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Re: Must vs. fatal error

From: <noah_mendelsohn@us.ibm.com>
Date: Wed, 18 May 2005 11:38:48 -0400
To: veillard@redhat.com
Cc: Elliotte Harold <elharo@metalab.unc.edu>, public-xml-id@w3.org, Richard Tobin <richard@inf.ed.ac.uk>
Message-ID: <OF7F97B050.EBEF49DD-ON85257005.0055C3D5-85257005.0055F398@lotus.com>

OK, I'm not sure I'd draw the line quite where you would, but my main 
point is that our specs shouldn't talk about things like "error messages" 
or "printing errors".  Defining a class of errors as "fatal" seems OK to 
me, though again it probably wouldn't be my first choice.  Talking about 
the environment in which particular processors run, e.g. whether they have 
consoles on which errors can be "printed" or whether they reflect there 
errors through APIs seems to me to be well beyond what we want to pin 
down.   That was my main point. 

--------------------------------------
Noah Mendelsohn 
IBM Corporation
One Rogers Street
Cambridge, MA 02142
1-617-693-4036
--------------------------------------








Daniel Veillard <veillard@redhat.com>
Sent by: public-xml-id-request@w3.org
05/18/2005 04:14 AM
Please respond to veillard

 
        To:     noah_mendelsohn@us.ibm.com
        cc:     Richard Tobin <richard@inf.ed.ac.uk>, Elliotte Harold 
<elharo@metalab.unc.edu>, public-xml-id@w3.org
        Subject:        Re: Must vs. fatal error



On Tue, May 17, 2005 at 10:49:44PM -0400, noah_mendelsohn@us.ibm.com 
wrote:
> I think that, in general, XML family Recommendations (such as xml id) 
> should talk about what's legal in XML documents, and what's not.  In the 

> case of errors, it's useful to provide names for the errors etc.   I 
don't 
> think such specifications should say anything at all about whether and 
how 
> a particular piece of software reflects that error to some other piece 
of 
> software or to a user, or even whether processing can continue.  The 

  Hi Noah,

  With due respect, I disagree with this. XML-1.0 specified on purpose
that fatal errors were fatal and should not be tried to be recovered from
to avoid the disaster we saw with HTML. It was successful as far as I
can tell, this forced divergent implementation to be fixed, as a result
XML-1.0 interop is very high and other specifications should aim at the 
same
level.

> language specification should merely say what information can or cannot 
be 
> safely inferred given a document that is in some way flawed.    The 
point 
> is:  don't talk about printing, errors, aborting or whatever.  For 
> comparison, the C language specification should tell you which strings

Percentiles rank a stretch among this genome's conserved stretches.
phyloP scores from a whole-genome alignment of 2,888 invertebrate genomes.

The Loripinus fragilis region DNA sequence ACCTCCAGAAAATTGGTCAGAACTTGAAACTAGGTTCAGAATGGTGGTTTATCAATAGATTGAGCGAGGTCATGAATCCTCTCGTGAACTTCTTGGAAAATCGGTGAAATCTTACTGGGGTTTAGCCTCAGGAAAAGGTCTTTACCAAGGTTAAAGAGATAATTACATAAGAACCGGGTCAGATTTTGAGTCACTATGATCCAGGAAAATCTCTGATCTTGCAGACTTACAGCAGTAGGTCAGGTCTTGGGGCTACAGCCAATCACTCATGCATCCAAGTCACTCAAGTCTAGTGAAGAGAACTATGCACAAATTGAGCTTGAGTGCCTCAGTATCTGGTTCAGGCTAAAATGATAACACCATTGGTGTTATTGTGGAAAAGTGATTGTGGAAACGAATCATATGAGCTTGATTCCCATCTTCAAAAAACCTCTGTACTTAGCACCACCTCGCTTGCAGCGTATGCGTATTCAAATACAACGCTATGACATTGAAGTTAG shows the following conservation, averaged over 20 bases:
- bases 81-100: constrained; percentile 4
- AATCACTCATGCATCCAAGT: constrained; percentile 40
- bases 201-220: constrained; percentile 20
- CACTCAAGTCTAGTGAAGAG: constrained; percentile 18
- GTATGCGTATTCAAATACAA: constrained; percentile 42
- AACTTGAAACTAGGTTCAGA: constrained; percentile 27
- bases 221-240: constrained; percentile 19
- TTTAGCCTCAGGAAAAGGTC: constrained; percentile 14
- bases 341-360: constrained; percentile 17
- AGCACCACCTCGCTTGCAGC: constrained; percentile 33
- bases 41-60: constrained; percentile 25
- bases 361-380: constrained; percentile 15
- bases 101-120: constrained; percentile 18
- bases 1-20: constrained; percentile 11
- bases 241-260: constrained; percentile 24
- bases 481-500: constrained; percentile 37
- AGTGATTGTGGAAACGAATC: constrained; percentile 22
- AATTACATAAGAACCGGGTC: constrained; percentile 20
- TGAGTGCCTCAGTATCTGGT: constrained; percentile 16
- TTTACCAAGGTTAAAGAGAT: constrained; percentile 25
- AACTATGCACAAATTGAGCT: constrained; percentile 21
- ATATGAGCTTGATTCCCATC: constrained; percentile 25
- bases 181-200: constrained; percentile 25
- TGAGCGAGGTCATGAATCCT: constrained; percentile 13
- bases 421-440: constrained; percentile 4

> represent legal C programs and which don't.  It shouldn't tell you what 
a 
> particular piece of software (a pretty printer, for example?) will do 
when 
> faced with a string that is nearly but not quite a legal C program.   It 


  trivial, a pretty printer operates over a string not over a C program, 
it doesn't have the same constraints, actually most pretty printer take
any string and then try to infer the language and then render it. They
don't require C they require strings. But a pretty printer does not have
interoperability constraints, it does not requires strict conformance to
a spec for an useful output. Maybe one can come up with a better example,
but the example would have to require interoperability to be really worth
it, because if you don't require interop, you don't require a standard.

> In a language specification, I think it's better to say "the document is 

> not conformant if XXX" or "a document is partially conformant if it 
meets 
> the syntactic requirements of this specification, but if one or more of 
> its IDREFs fail to resolve;  it is possible to write software that 
> extracts useful reference information from those IDREFs that do 
resolve", 
> or something else in that spirit. 

  I am an implementor. I really prefer a spec which makes clear what is 
a fatal error (i.e. forbidding correct processing) and make clear 
potential
other errors and explains how to process them. We have unfortunately very
good examples of specs with so many grey area that they make 
interoperability
an nearly impossible goal, sometimes grey areas are unavoidable, but then
a generic suggested processing path is the best to try to achieve 
coherency
and sounds to me way better than just ignoring the issue.
  If processing was just a pure matter of syntax, that would be very very
nice, unfortunately there is usually a framework which impede on them (on
the web is a resource available or not, for example), and ignoring this
from a specification perspective means that implementations will diverges,
which in my opinion means the specification was a failure.

  To me the main goal of a standard is to garantee interoperability of
implementations of a technology which is to be widely deployed.

  And specifying handling of errors seems a required step to achieve that
goal in most cases.

Daniel

-- 
Daniel Veillard      | Red Hat Desktop team http://redhat.com/
veillard@redhat.com  | libxml GNOME XML XSLT toolkit  http://xmlsoft.org/
http://veillard.com/ | Rpmfind RPM search engine http://rpmfind.net/
Received on Wednesday, 18 May 2005 15:43:05 UTC

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